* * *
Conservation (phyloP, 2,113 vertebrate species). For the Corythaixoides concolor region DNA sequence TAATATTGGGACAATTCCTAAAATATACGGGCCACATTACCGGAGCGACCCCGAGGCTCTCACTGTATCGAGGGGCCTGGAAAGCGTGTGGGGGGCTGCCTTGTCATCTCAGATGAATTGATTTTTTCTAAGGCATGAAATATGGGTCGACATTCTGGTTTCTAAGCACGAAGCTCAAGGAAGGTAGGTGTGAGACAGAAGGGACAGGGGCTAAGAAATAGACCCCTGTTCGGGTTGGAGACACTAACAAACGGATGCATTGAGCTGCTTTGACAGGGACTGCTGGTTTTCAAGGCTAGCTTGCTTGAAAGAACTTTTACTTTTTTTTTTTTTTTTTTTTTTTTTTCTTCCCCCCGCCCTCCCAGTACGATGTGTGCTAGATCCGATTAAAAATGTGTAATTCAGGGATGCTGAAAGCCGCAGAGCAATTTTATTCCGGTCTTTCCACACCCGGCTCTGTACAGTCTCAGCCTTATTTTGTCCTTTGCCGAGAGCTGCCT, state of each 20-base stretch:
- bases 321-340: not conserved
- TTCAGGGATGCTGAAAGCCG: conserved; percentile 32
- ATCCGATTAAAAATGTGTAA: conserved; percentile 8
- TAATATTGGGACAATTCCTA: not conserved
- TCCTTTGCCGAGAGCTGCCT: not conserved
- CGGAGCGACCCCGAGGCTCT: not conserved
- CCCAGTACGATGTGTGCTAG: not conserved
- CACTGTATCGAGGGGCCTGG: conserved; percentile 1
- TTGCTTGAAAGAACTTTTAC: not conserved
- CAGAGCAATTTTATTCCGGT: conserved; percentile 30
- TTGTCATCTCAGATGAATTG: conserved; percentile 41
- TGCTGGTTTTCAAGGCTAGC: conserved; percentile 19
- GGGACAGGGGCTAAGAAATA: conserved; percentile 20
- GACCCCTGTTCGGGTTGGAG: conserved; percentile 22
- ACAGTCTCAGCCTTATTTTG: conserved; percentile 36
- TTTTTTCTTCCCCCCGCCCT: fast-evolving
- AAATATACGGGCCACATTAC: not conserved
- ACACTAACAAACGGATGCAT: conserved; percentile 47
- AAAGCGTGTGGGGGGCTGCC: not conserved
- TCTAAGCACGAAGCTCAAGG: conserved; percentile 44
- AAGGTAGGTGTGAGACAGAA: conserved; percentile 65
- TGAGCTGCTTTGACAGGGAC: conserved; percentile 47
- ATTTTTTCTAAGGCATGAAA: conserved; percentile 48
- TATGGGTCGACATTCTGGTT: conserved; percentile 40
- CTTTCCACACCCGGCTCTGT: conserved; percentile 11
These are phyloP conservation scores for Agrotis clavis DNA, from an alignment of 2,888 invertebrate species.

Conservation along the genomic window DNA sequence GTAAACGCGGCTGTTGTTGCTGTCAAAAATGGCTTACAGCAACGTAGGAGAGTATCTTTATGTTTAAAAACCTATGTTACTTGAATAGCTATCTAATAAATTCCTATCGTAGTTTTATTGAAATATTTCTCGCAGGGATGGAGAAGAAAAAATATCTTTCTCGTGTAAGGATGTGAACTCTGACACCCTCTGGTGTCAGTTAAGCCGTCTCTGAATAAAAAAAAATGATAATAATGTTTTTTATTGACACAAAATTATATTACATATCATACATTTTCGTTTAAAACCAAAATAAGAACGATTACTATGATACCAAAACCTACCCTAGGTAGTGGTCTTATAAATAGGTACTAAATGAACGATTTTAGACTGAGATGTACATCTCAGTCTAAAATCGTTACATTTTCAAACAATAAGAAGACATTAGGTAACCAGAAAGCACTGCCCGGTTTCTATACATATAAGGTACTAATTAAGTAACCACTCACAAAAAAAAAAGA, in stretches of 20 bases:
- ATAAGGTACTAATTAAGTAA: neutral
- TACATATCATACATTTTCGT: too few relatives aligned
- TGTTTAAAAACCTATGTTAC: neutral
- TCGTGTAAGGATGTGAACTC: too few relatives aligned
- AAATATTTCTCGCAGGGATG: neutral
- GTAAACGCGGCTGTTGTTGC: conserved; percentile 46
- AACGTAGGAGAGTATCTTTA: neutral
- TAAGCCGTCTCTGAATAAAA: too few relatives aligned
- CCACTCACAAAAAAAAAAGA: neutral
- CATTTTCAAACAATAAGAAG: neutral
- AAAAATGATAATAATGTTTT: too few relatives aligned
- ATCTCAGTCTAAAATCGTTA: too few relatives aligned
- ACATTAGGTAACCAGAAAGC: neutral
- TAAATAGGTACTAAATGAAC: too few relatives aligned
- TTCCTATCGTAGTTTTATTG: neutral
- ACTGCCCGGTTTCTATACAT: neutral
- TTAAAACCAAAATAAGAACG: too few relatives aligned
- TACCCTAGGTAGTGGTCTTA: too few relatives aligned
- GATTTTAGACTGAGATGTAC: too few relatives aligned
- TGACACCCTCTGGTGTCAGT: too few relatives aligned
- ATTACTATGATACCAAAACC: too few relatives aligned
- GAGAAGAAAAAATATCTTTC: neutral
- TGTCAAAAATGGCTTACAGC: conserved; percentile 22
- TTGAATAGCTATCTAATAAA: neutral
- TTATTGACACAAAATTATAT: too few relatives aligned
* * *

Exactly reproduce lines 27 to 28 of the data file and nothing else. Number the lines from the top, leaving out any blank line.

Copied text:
These are phyloP conservation scores for Agrotis clavis DNA, from an alignment of 2,888 invertebrate species.

Conservation along the genomic window DNA sequence GTAAACGCGGCTGTTGTTGCTGTCAAAAATGGCTTACAGCAACGTAGGAGAGTATCTTTATGTTTAAAAACCTATGTTACTTGAATAGCTATCTAATAAATTCCTATCGTAGTTTTATTGAAATATTTCTCGCAGGGATGGAGAAGAAAAAATATCTTTCTCGTGTAAGGATGTGAACTCTGACACCCTCTGGTGTCAGTTAAGCCGTCTCTGAATAAAAAAAAATGATAATAATGTTTTTTATTGACACAAAATTATATTACATATCATACATTTTCGTTTAAAACCAAAATAAGAACGATTACTATGATACCAAAACCTACCCTAGGTAGTGGTCTTATAAATAGGTACTAAATGAACGATTTTAGACTGAGATGTACATCTCAGTCTAAAATCGTTACATTTTCAAACAATAAGAAGACATTAGGTAACCAGAAAGCACTGCCCGGTTTCTATACATATAAGGTACTAATTAAGTAACCACTCACAAAAAAAAAAGA, in stretches of 20 bases: